By | December 31 2008
For the most part, of course, cellared wines are not intended to harvest experimental data but merely repay a hopeful investment in pleasure. These bottles were different. This was a case for examination. I bought it at a time when it had only just dawned on me that internal difference was bound and gagged (or rather blended into regional oblivion) in Champagne. A monolithic appellation, combined with domination by large companies rather than individual growers, meant that most of us had no idea how Champagnes from Aÿ, Cramant, Dizy, or Verzenay might differ from one another, varietal composition aside. This was the point at which I realized that growers’ Champagnes might not merely be what they were usually retailed as — namely a cheap alternative to the big names.
They might, in fact, be more precious than the big names themselves, since they could provide drinkers with a map with which to begin differentiating Champagne’s great chalk and sand swells from one another. They could, if you like, Burgundify Champagne.
So it was that, sometime around the turn of the century, I bought a case of Pierre Larmandier’s 1996 Vieilles Vignes de Cramant. The price was less than that of Vintage Champagne from ordinary, unthrusting grandes marques, urbanely marketed and tasting of yeast and dosage rather than soil. Half the case is now gone. I’ve always been careful about who I served it to. It neither looks nor tastes like a brand champion. The look I can live with, but there’s no point in giving singularity of flavor to those who might find themselves wishing for the comfort of crowds. Tonight, though, there are just two of us, celebrating the fact that we are not yet dead, so we can give its atypicality our full attention and search for the place in the glass.
It was once pale; it’s now shading toward gold. The charge of gas is beginning to lose its urgency and idles in the glass, like calm surf melting into sand. The ghost games of dead yeast play little role in its aromas. Nor, though, does fruit, apart from a kind of sullen grapefruit pithiness. Is it stone we’re left with, then? Perhaps; but if so it’s a wintry stone, frost-mute. Even after 12 years, there’s a rawness here. It is bleakly featureless. I keep hoping an aromatic corner will have been turned with each new bottle, but I keep being disappointed. Sometimes older blanc de blancs casts a glance south, and begins to hint at Chassagne or even Meursault; this one is determined to remain midwinter Marne till doomsday.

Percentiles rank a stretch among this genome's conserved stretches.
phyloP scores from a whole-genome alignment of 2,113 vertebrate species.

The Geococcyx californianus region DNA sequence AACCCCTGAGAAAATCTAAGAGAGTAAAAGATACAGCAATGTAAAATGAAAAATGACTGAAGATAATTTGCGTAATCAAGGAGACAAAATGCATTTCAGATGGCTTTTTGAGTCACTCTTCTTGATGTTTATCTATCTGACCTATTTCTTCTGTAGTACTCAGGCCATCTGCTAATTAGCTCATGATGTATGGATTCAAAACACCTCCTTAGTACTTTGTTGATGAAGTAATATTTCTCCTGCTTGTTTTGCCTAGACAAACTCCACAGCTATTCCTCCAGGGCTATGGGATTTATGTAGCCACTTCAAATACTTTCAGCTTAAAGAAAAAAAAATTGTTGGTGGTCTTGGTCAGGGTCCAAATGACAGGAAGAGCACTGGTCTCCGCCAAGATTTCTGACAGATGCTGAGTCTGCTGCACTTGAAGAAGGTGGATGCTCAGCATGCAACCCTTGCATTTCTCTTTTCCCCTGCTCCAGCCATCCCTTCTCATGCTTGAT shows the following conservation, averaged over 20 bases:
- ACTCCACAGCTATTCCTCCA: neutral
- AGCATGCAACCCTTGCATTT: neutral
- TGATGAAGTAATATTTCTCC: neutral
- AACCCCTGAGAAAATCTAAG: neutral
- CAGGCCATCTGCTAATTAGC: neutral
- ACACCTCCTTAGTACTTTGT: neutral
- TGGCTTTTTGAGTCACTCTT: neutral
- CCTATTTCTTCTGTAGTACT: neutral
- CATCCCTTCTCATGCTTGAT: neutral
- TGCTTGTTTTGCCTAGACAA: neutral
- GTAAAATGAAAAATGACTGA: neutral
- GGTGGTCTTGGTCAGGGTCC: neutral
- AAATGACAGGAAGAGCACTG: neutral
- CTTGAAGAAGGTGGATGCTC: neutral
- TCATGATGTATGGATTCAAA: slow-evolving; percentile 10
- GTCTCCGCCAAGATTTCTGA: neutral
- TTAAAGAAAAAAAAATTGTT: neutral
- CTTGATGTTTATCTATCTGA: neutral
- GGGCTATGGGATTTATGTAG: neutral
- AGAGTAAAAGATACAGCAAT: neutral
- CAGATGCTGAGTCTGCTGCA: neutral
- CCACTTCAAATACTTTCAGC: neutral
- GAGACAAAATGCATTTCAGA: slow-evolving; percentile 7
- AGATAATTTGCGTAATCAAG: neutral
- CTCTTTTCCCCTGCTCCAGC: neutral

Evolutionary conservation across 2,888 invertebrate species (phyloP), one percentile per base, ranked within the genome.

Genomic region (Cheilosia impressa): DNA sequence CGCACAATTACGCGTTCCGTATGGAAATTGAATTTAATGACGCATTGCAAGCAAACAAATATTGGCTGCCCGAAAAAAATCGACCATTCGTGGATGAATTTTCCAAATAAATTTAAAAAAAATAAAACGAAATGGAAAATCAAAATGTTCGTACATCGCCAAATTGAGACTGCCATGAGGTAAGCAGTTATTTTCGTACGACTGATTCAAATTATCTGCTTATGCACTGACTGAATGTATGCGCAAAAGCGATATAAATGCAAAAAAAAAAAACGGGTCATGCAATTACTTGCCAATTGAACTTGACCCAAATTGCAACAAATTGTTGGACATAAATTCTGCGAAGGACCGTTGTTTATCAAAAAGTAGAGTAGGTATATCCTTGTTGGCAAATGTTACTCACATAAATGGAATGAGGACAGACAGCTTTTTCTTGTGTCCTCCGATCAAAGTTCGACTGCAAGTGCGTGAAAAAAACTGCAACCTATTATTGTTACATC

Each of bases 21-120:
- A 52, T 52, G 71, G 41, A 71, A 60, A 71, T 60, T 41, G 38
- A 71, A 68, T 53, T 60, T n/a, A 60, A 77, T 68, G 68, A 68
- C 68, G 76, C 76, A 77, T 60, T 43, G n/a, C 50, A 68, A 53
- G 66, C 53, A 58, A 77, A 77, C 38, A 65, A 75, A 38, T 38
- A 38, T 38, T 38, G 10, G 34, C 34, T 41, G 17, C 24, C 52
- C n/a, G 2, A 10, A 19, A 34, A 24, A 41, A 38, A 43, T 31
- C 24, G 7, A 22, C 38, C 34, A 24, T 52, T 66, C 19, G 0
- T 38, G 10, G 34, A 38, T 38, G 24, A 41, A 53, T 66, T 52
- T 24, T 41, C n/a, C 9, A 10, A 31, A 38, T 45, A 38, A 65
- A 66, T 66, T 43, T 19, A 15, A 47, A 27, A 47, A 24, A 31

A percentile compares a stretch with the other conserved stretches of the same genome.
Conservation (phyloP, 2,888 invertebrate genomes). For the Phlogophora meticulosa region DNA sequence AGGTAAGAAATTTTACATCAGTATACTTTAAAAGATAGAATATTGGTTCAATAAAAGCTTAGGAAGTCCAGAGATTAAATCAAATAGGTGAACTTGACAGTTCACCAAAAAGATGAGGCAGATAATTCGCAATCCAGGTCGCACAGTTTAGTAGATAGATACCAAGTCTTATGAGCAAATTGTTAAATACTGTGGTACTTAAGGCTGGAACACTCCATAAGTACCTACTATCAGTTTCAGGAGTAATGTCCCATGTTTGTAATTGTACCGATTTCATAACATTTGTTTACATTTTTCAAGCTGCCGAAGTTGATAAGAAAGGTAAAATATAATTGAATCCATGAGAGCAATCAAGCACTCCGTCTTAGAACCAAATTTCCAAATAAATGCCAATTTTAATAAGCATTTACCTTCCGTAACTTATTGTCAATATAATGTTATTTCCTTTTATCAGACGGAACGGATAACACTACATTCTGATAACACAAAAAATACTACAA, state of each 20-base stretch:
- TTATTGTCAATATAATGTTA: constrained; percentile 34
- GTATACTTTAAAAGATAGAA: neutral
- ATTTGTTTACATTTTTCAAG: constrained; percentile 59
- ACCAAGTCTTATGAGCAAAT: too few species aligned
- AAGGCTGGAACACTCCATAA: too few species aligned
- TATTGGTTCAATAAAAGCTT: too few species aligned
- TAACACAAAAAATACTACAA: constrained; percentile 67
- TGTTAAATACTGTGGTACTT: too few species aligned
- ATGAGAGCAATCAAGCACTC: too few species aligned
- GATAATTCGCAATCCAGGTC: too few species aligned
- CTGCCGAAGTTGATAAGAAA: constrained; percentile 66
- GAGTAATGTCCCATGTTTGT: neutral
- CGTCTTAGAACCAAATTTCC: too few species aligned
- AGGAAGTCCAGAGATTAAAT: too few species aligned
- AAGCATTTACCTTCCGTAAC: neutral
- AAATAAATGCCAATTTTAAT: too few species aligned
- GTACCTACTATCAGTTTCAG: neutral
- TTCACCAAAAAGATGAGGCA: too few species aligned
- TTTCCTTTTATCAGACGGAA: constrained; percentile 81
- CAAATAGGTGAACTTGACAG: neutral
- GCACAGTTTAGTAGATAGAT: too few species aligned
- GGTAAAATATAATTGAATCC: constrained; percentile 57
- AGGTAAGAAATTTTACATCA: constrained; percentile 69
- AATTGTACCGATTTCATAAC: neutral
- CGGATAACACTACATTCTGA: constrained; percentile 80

You’ll not be surprised to hear that this Extra Brut Champagne is a serious mouthful. It’s acidic, searching, more than a little oxidative, deeply and scouringly dry — a bit brutal, in truth.
Despite the fact that it’s unadulterated Chardonnay, it tastes to me rather like the Bollinger backbone — and nothing but the backbone, pecked as clean of flesh as any fossil. The creamy, foamy diversions that prettify much Champagne are absent — but I can’t use the word "mineral" either, since there is none of the tingling, faintly salty residuum on the tongue that I associate with that word. There is, above all, acidity, a great shaft of acidity, boring into your tongue like a screwdriver. Its principal virtue is a concentrated, dour, and powerful purity. Like some grim old monk, that may be its only virtue.
I could keep on waiting. I probably will, since it’s not a bottle that shouts "drink me" when I’m calling the cellar roll. I no longer expect any corner to be turned, though. As an experiment, it’s been a failure. The case has not been made, and I don’t feel any wiser about Cramant than I did before. Perhaps it’s 1996 that’s to blame.
This bottle more convincingly describes a gooseflesh summer dominated by the north wind than it does its village of origin, and taking these high-acid but only tentatively ripe raw materials and giving them the extra-brut treatment was always going to be a daring strategy. Dosage and blending, I have to admit, would probably have been a better idea in this instance. The end of Champagne as we know it is not yet nigh.
One failure, though, does not invalidate the whole exercise. I don’t know what they are yet, but there will be differences between great Chardonnay grown in Cramant and Chouilly, Le Mesnil and Montgueux, and I’m still curious about them. In one way, indeed, the shock value of this bottle is salutary: Single-site Champagne will always be challengingly and sometimes spikily characterful alongside the smoothing, tapering effects that blenders can chisel into their Champagnes. Despite its lack of charm, I’d still rather drink this bottle than a happy-clappy Non-Vintage from Moët, Mumm, or Mercier. It may not ooze Cramant from every pore, but it’s as true to the north as any compass.
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